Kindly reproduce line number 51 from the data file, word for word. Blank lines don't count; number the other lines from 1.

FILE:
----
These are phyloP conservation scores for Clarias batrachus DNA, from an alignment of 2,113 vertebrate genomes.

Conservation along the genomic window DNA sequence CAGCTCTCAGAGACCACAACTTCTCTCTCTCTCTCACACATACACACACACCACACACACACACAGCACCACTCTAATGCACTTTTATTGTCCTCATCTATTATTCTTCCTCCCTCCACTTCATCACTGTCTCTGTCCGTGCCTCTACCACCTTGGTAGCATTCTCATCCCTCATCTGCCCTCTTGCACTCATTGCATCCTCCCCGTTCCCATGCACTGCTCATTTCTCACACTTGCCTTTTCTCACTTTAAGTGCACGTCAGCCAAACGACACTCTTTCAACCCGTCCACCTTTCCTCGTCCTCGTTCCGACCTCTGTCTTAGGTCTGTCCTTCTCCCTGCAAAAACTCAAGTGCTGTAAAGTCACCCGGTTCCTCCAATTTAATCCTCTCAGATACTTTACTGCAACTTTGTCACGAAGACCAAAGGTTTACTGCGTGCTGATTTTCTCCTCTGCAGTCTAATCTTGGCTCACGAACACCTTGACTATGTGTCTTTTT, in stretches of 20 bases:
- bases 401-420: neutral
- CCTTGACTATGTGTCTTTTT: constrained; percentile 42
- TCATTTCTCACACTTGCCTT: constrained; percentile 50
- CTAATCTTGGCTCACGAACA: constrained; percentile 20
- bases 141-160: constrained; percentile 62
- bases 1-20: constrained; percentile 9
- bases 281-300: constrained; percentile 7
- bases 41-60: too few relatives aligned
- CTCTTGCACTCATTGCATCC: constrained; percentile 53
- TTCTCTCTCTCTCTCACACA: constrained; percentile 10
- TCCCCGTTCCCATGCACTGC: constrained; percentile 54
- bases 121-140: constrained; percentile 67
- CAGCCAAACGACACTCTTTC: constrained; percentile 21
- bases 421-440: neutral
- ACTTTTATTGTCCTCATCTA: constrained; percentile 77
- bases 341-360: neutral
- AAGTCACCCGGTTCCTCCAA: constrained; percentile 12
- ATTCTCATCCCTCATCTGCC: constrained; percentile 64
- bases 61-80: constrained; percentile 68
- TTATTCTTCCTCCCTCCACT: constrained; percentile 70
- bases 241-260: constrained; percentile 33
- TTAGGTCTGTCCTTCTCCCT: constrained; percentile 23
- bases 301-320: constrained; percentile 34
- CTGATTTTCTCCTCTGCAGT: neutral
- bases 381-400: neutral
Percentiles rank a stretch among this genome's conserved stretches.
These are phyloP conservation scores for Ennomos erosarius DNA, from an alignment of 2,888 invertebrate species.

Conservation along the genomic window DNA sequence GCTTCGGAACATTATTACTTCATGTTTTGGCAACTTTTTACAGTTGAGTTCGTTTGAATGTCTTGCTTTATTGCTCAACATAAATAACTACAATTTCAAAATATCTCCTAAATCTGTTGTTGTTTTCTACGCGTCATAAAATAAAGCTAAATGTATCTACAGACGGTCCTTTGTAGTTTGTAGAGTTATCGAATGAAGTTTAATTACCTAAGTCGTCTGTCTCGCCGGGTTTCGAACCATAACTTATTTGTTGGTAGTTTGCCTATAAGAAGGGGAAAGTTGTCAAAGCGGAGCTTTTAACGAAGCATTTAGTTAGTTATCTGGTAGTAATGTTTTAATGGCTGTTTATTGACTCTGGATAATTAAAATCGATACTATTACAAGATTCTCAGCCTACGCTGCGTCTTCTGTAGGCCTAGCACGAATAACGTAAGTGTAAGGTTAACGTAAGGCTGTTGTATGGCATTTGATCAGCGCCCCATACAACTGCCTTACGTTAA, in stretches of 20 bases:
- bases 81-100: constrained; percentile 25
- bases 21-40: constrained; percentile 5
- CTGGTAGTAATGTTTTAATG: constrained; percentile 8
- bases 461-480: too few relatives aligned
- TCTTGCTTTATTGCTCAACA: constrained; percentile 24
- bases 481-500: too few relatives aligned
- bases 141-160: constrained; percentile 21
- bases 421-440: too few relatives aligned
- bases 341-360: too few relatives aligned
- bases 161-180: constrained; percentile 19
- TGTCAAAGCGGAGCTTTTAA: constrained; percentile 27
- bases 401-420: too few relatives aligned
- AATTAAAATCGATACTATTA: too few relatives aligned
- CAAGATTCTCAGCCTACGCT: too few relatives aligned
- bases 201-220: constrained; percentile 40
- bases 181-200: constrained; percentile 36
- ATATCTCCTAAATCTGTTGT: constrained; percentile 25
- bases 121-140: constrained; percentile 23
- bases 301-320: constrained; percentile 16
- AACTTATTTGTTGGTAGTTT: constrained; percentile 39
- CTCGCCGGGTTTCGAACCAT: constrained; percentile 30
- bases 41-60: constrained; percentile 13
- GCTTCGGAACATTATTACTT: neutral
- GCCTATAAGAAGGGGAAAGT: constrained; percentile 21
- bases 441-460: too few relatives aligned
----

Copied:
- CTCGCCGGGTTTCGAACCAT: constrained; percentile 30